Learn About the Law
Get help with your legal needs
DONMAR CORPORATION II, a Florida corporation, d/b/a Crystal Building Maintenance, Appellant, v. CITY OF WEST PALM BEACH, a Florida municipal corporation, and Sunshine Cleaning Systems Inc., a Florida corporation, Appellees.
Donmar Corporation appeals a final summary judgment in favor of the City of West Palm Beach and Sunshine Cleaning Systems. The parties agree that the essential facts should be deemed undisputed and that the underlying question is purely legal. We affirm.
In April 1997, the City advertised a request seeking bids for janitorial services for its police administration building and parking garage. After receiving all proposals, the City rated Sunshine first, receiving 87 points, and Donmar second, receiving 81 points. The City Commission awarded the contract to Sunshine and, at the same time, by way of commission resolution authorized the Mayor and the City Clerk to execute a formal contract with Sunshine. But Donmar filed a bid protest, alleging that Sunshine erroneously received points for being a minority business enterprise when it was not. As a result of Donmar's protest, the City Commission changed its mind and voted to award the contract to Donmar. But the Mayor vetoed the Commission's change of mind, and upon consideration the Commission failed to override the veto.
Donmar sued, contending that the Mayor exceeded her power because the veto was unauthorized by City Charter. At a hearing on a motion for summary judgment, the parties agreed there was no issue of material fact and that the court could enter final judgment on the issue of the Mayor's veto power. The trial judge determined that the veto was within the Mayor's powers and entered summary judgment in favor of the City and Sunshine, stating the following conclusions of law:
“1. Article II of the Charter of the city (‘Charter’) is entitled ‘Legislative.’ The legislative body of the City is the City Commission.
“2. Section 3.01 of the Charter provides that the chief executive officer of the City is the Mayor.
“3. The first paragraph of Section 3.02 of the Charter grants the Mayor the power to veto ‘legislation,’ as follows:
The Mayor shall have the power to veto legislation within forty-eight (48) hours after the adjournment of any City Commission meeting. Ordinances or resolutions vetoed by the Mayor shall be considered by the City Commission at its next regularly scheduled meeting, and at that meeting the City Commission may pass the ordinance or resolution over the Mayor's veto by a two-thirds majority vote of the entire Commission. The effective date of an ordinance passed over the Mayor's veto shall not be less than fifteen (15) days after the final passage, which shall be considered to be the date on which the City Commission originally passed the ordinance or resolution and it shall then become law notwithstanding the objections of the Mayor.
“4. ‘Legislation,’ as used in the first paragraph of Section 3.02, refers to the acts of the legislative body of the City, i.e., the City Commission.
“5. The first paragraph of Section 3.02 of the Charter further provides that acts of “legislation” which the Mayor has the power to veto are ordinances and resolutions.
“6. The legislative body acts by ordinance or resolution. Any action of the legislative body which is not an ordinance- whether a direction, motion, order or formal written resolution- is a “resolution,” and is therefore “legislation.” See Woodhull v. Manahan, [85 N.J.Super. 157,] 204 A.2d 212 (N.J.Super.[A.D.] 1964) and City of Ludowici v. Brown, [249 Ga. 857,] 295 S.E.[2d] Section 90 (Ga. 1982).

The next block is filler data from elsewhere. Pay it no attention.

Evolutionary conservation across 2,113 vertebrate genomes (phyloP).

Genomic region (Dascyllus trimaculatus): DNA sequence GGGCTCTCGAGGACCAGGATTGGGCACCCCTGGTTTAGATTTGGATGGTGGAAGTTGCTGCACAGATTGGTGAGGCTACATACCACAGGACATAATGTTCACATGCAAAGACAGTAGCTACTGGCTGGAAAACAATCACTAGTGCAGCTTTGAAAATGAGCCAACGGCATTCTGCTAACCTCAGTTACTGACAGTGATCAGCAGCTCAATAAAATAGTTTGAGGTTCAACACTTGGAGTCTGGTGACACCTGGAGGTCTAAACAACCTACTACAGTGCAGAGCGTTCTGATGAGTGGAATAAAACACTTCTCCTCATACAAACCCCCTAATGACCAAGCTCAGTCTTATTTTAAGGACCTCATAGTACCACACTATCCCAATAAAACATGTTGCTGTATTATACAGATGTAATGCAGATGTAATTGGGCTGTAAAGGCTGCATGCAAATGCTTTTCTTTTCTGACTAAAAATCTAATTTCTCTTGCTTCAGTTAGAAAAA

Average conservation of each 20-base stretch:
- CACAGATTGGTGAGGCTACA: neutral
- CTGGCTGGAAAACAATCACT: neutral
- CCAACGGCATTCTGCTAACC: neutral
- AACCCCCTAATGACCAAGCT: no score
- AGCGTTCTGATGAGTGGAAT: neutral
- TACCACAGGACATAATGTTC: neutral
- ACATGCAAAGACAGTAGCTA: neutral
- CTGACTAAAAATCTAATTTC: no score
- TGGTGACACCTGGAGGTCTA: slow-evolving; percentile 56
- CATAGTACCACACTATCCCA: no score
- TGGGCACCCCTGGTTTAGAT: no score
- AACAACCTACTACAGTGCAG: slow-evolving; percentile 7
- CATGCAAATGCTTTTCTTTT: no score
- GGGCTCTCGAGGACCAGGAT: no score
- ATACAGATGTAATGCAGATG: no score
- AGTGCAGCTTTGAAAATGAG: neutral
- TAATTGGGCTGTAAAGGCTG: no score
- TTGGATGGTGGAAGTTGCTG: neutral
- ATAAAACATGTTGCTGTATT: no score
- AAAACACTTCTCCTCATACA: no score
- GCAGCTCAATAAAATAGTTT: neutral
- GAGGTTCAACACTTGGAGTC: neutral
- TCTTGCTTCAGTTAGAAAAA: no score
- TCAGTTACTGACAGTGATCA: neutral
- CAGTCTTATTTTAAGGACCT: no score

“7. The second paragraph of Section 3.02 provides as follows:
Within 48 hours of the adoption of an ordinance or resolution appropriating money for the use of City government, the Mayor may disapprove all or portion of an appropriation. Any appropriations disapproved or reduced shall be void to such disapproval or reduction unless restored to the ordinance or resolution by a two-thirds majority vote of the entire City Commission at its next regularly scheduled meeting.
This paragraph of Section 3.02 of the Charter gives the Mayor the power to veto all or a portion of ordinances and resolutions appropriating money for the use of the City government, i.e., a “line item” veto. The line item veto power relating to appropriations does not apply to the Commission action selecting Donmar.
“8. The third paragraph of Section 3.02 of the Charter describes the limitations on the Mayor's veto power, as follows:
The Mayor shall not have the power to veto emergency ordinances or any enactments relating to the emergency appropriations or emergency borrowing.
“9. The City Commission's initial selection of Sunshine as the party with whom contract negotiations should commence resulted in a resolution (Resolution 288-97) approving the contract dated August 11, 1997. Thus, the City Commission's selection of parties with whom the City proposes to contract is the type of Commission action which is expressly subject to the Mayor's veto power under Section 3.02 of the Charter.
“10. Likewise, the City Commission's subsequent decision to reject Sunshine (and in effect rescind Resolution No. 288-97) and select Donmar as the proposer with whom to commence contract negotiations under the RFP, was an act of legislation of the legislative body of the City which was expressly subject to the Mayor's veto power under Section 3.02 of the Charter.